Tip #3: Ask questions and request support before entering employment in government work. Tip #4: Maintain similar support through a mentor or supervisor once employed in a government position, and throughout the life of your career in government. Developing an understanding of government work, and the vast differences in federal versus state and industry to industry is where the mysteries of government work become less intimidating and secretive. Researching departments of interest is not only doable, but starts with the individual and some basic self-assessments.
On a separate piece of paper, complete the following sentences for yourself, and encourage your clients to do the same. This will help in getting an idea of whether government work is for you.
I am particularly interested in government work and seeking employment within a government department or agency because . . .
The agencies I am most interested in currently within government are . . .
The most important aspect of government work to me is in-line with my work values of . . .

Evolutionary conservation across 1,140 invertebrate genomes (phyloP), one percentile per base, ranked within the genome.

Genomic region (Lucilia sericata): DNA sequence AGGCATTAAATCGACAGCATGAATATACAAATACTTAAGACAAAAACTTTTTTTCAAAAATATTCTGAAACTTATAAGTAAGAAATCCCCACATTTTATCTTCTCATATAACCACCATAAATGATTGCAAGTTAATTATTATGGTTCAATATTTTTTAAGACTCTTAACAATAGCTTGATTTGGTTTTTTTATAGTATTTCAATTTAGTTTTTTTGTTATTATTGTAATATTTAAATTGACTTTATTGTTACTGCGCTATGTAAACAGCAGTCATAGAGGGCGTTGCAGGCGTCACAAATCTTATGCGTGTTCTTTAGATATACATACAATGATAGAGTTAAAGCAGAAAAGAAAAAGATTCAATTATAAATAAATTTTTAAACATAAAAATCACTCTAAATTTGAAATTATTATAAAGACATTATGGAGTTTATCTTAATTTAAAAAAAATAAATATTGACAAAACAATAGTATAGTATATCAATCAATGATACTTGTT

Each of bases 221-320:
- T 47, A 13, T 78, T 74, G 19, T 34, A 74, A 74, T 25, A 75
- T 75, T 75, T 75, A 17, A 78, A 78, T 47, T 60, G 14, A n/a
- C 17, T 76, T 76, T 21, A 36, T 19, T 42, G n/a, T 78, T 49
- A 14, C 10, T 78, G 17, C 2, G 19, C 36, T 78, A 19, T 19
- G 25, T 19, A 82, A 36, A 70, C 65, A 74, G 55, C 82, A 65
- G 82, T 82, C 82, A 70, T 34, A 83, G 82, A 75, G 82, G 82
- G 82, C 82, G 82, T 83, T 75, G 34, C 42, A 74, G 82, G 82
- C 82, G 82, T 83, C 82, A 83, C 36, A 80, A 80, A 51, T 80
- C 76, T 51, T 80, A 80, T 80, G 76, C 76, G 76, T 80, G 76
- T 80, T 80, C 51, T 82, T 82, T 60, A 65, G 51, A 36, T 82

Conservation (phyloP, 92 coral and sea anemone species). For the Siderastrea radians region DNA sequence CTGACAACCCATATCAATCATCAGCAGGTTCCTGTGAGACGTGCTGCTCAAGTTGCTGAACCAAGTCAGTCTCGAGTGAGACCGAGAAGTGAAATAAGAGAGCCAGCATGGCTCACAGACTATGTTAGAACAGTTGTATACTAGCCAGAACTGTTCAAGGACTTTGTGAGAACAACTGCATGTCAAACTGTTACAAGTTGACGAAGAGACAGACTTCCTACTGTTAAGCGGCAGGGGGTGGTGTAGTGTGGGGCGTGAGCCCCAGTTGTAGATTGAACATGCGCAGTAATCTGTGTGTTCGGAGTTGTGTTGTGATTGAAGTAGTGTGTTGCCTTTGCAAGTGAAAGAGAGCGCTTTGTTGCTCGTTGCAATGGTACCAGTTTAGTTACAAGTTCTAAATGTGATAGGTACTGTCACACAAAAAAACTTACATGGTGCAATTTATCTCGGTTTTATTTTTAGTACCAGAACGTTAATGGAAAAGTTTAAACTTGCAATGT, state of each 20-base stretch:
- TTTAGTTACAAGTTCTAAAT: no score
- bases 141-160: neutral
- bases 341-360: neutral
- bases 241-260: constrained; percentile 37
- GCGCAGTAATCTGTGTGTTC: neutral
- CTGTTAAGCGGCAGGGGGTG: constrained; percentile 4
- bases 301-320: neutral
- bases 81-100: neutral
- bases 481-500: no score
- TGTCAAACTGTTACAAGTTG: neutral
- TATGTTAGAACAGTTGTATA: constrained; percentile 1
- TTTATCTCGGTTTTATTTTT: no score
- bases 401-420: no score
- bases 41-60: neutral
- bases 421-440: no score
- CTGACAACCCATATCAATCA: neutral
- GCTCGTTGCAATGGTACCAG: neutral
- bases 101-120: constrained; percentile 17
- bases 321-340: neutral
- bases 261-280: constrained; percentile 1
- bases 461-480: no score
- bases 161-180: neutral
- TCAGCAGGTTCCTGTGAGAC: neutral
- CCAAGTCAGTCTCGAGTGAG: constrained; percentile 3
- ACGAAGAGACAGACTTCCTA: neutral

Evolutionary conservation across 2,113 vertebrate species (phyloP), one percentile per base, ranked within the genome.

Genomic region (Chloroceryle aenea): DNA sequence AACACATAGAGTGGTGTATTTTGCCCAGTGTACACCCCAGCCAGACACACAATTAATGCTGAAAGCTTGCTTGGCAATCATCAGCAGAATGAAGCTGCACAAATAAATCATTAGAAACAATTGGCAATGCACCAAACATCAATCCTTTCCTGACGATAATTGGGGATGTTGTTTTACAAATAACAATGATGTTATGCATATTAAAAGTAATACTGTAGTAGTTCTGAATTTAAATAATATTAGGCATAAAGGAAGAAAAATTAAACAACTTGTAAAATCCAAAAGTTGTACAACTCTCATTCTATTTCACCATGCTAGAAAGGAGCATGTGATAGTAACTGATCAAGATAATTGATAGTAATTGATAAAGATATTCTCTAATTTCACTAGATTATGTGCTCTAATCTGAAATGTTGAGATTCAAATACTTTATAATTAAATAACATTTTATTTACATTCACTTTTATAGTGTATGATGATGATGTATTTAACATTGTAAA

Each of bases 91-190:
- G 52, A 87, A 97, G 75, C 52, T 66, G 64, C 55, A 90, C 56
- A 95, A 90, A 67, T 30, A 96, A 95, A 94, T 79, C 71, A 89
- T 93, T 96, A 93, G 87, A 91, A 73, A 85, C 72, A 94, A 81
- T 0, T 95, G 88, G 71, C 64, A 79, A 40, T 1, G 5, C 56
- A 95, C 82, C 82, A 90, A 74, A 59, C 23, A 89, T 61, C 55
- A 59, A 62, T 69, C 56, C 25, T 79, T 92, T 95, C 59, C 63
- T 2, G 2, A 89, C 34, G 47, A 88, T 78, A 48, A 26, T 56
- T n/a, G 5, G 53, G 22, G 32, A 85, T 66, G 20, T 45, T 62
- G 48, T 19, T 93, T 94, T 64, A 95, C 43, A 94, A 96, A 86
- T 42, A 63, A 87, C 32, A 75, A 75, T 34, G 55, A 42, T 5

Danielle Gruen, MS, NCC, DCC, is a Vocational Rehabilitation Counselor for the State of California, Division of Department of Rehabilitation in Los Angeles, California. She currently serves as Disability Awareness Specialist and liaison counselor in the transition services program for high school and college students. She also serves as lead counselor and provides Disability Awareness training at a local community rehabilitation program serving the HIV/AIDS community. She earned her Masters degree from San Francisco State and has worked in non-profit, higher education, and government as a Career Counselor and Workplace Consultant. She also has a private practice providing local and distance counseling for career transitioners at all stages, and can be reached at: firstname.lastname@example.org